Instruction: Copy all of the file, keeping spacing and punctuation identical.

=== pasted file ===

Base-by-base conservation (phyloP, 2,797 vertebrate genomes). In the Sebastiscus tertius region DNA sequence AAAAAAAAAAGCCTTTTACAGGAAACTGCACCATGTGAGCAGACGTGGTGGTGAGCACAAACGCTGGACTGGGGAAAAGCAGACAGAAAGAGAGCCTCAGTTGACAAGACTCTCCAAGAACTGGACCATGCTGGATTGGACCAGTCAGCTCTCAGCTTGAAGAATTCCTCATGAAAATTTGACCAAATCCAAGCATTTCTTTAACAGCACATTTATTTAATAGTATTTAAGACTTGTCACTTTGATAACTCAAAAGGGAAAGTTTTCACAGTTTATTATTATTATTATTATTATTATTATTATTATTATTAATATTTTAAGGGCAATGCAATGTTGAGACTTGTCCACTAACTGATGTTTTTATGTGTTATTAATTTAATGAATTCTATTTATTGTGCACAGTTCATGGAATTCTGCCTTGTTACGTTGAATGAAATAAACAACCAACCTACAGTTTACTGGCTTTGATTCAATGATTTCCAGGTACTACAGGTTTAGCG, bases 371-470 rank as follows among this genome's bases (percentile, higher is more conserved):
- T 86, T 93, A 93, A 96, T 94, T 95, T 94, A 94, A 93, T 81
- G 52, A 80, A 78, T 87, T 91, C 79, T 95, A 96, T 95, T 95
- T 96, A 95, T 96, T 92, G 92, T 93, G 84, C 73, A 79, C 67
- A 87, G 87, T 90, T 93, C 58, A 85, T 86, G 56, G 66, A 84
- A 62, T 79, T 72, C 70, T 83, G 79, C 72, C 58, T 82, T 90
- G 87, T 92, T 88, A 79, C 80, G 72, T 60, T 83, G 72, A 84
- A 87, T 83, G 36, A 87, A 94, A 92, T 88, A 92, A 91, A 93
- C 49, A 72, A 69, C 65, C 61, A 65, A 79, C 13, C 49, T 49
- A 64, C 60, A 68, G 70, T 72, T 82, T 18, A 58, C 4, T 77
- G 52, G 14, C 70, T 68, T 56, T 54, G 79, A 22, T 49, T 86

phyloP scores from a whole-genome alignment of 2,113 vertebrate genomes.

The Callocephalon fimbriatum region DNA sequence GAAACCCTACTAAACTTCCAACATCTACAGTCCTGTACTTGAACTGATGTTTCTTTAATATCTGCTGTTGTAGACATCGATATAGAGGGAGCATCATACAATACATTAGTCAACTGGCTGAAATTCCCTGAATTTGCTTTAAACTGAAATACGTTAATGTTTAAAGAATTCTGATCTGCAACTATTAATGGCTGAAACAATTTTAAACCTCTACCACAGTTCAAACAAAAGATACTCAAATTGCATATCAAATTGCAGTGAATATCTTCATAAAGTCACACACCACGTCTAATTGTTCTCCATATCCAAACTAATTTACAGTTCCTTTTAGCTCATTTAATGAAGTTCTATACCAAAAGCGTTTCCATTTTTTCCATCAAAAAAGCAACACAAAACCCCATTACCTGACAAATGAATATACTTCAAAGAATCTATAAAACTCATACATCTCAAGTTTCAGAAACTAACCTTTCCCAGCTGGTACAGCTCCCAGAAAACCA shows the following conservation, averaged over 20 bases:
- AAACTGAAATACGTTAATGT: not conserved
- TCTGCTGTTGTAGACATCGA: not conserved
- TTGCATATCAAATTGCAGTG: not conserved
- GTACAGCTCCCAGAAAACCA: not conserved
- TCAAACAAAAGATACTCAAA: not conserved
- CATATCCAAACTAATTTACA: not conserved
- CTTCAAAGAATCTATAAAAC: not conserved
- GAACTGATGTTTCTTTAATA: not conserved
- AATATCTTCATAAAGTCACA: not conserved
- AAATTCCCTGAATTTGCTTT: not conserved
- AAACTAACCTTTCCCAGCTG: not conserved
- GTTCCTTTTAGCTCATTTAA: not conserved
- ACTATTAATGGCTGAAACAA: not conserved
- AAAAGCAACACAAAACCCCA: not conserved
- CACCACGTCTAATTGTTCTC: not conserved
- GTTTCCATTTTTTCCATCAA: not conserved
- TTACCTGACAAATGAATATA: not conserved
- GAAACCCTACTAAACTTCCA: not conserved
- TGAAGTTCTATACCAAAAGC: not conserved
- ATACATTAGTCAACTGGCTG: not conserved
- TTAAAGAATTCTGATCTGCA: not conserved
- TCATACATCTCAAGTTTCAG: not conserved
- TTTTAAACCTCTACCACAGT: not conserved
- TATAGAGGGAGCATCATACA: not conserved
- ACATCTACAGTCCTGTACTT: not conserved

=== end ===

Base-by-base conservation (phyloP, 2,797 vertebrate genomes). In the Sebastiscus tertius region DNA sequence AAAAAAAAAAGCCTTTTACAGGAAACTGCACCATGTGAGCAGACGTGGTGGTGAGCACAAACGCTGGACTGGGGAAAAGCAGACAGAAAGAGAGCCTCAGTTGACAAGACTCTCCAAGAACTGGACCATGCTGGATTGGACCAGTCAGCTCTCAGCTTGAAGAATTCCTCATGAAAATTTGACCAAATCCAAGCATTTCTTTAACAGCACATTTATTTAATAGTATTTAAGACTTGTCACTTTGATAACTCAAAAGGGAAAGTTTTCACAGTTTATTATTATTATTATTATTATTATTATTATTATTATTAATATTTTAAGGGCAATGCAATGTTGAGACTTGTCCACTAACTGATGTTTTTATGTGTTATTAATTTAATGAATTCTATTTATTGTGCACAGTTCATGGAATTCTGCCTTGTTACGTTGAATGAAATAAACAACCAACCTACAGTTTACTGGCTTTGATTCAATGATTTCCAGGTACTACAGGTTTAGCG, bases 371-470 rank as follows among this genome's bases (percentile, higher is more conserved):
- T 86, T 93, A 93, A 96, T 94, T 95, T 94, A 94, A 93, T 81
- G 52, A 80, A 78, T 87, T 91, C 79, T 95, A 96, T 95, T 95
- T 96, A 95, T 96, T 92, G 92, T 93, G 84, C 73, A 79, C 67
- A 87, G 87, T 90, T 93, C 58, A 85, T 86, G 56, G 66, A 84
- A 62, T 79, T 72, C 70, T 83, G 79, C 72, C 58, T 82, T 90
- G 87, T 92, T 88, A 79, C 80, G 72, T 60, T 83, G 72, A 84
- A 87, T 83, G 36, A 87, A 94, A 92, T 88, A 92, A 91, A 93
- C 49, A 72, A 69, C 65, C 61, A 65, A 79, C 13, C 49, T 49
- A 64, C 60, A 68, G 70, T 72, T 82, T 18, A 58, C 4, T 77
- G 52, G 14, C 70, T 68, T 56, T 54, G 79, A 22, T 49, T 86

phyloP scores from a whole-genome alignment of 2,113 vertebrate genomes.

The Callocephalon fimbriatum region DNA sequence GAAACCCTACTAAACTTCCAACATCTACAGTCCTGTACTTGAACTGATGTTTCTTTAATATCTGCTGTTGTAGACATCGATATAGAGGGAGCATCATACAATACATTAGTCAACTGGCTGAAATTCCCTGAATTTGCTTTAAACTGAAATACGTTAATGTTTAAAGAATTCTGATCTGCAACTATTAATGGCTGAAACAATTTTAAACCTCTACCACAGTTCAAACAAAAGATACTCAAATTGCATATCAAATTGCAGTGAATATCTTCATAAAGTCACACACCACGTCTAATTGTTCTCCATATCCAAACTAATTTACAGTTCCTTTTAGCTCATTTAATGAAGTTCTATACCAAAAGCGTTTCCATTTTTTCCATCAAAAAAGCAACACAAAACCCCATTACCTGACAAATGAATATACTTCAAAGAATCTATAAAACTCATACATCTCAAGTTTCAGAAACTAACCTTTCCCAGCTGGTACAGCTCCCAGAAAACCA shows the following conservation, averaged over 20 bases:
- AAACTGAAATACGTTAATGT: not conserved
- TCTGCTGTTGTAGACATCGA: not conserved
- TTGCATATCAAATTGCAGTG: not conserved
- GTACAGCTCCCAGAAAACCA: not conserved
- TCAAACAAAAGATACTCAAA: not conserved
- CATATCCAAACTAATTTACA: not conserved
- CTTCAAAGAATCTATAAAAC: not conserved
- GAACTGATGTTTCTTTAATA: not conserved
- AATATCTTCATAAAGTCACA: not conserved
- AAATTCCCTGAATTTGCTTT: not conserved
- AAACTAACCTTTCCCAGCTG: not conserved
- GTTCCTTTTAGCTCATTTAA: not conserved
- ACTATTAATGGCTGAAACAA: not conserved
- AAAAGCAACACAAAACCCCA: not conserved
- CACCACGTCTAATTGTTCTC: not conserved
- GTTTCCATTTTTTCCATCAA: not conserved
- TTACCTGACAAATGAATATA: not conserved
- GAAACCCTACTAAACTTCCA: not conserved
- TGAAGTTCTATACCAAAAGC: not conserved
- ATACATTAGTCAACTGGCTG: not conserved
- TTAAAGAATTCTGATCTGCA: not conserved
- TCATACATCTCAAGTTTCAG: not conserved
- TTTTAAACCTCTACCACAGT: not conserved
- TATAGAGGGAGCATCATACA: not conserved
- ACATCTACAGTCCTGTACTT: not conserved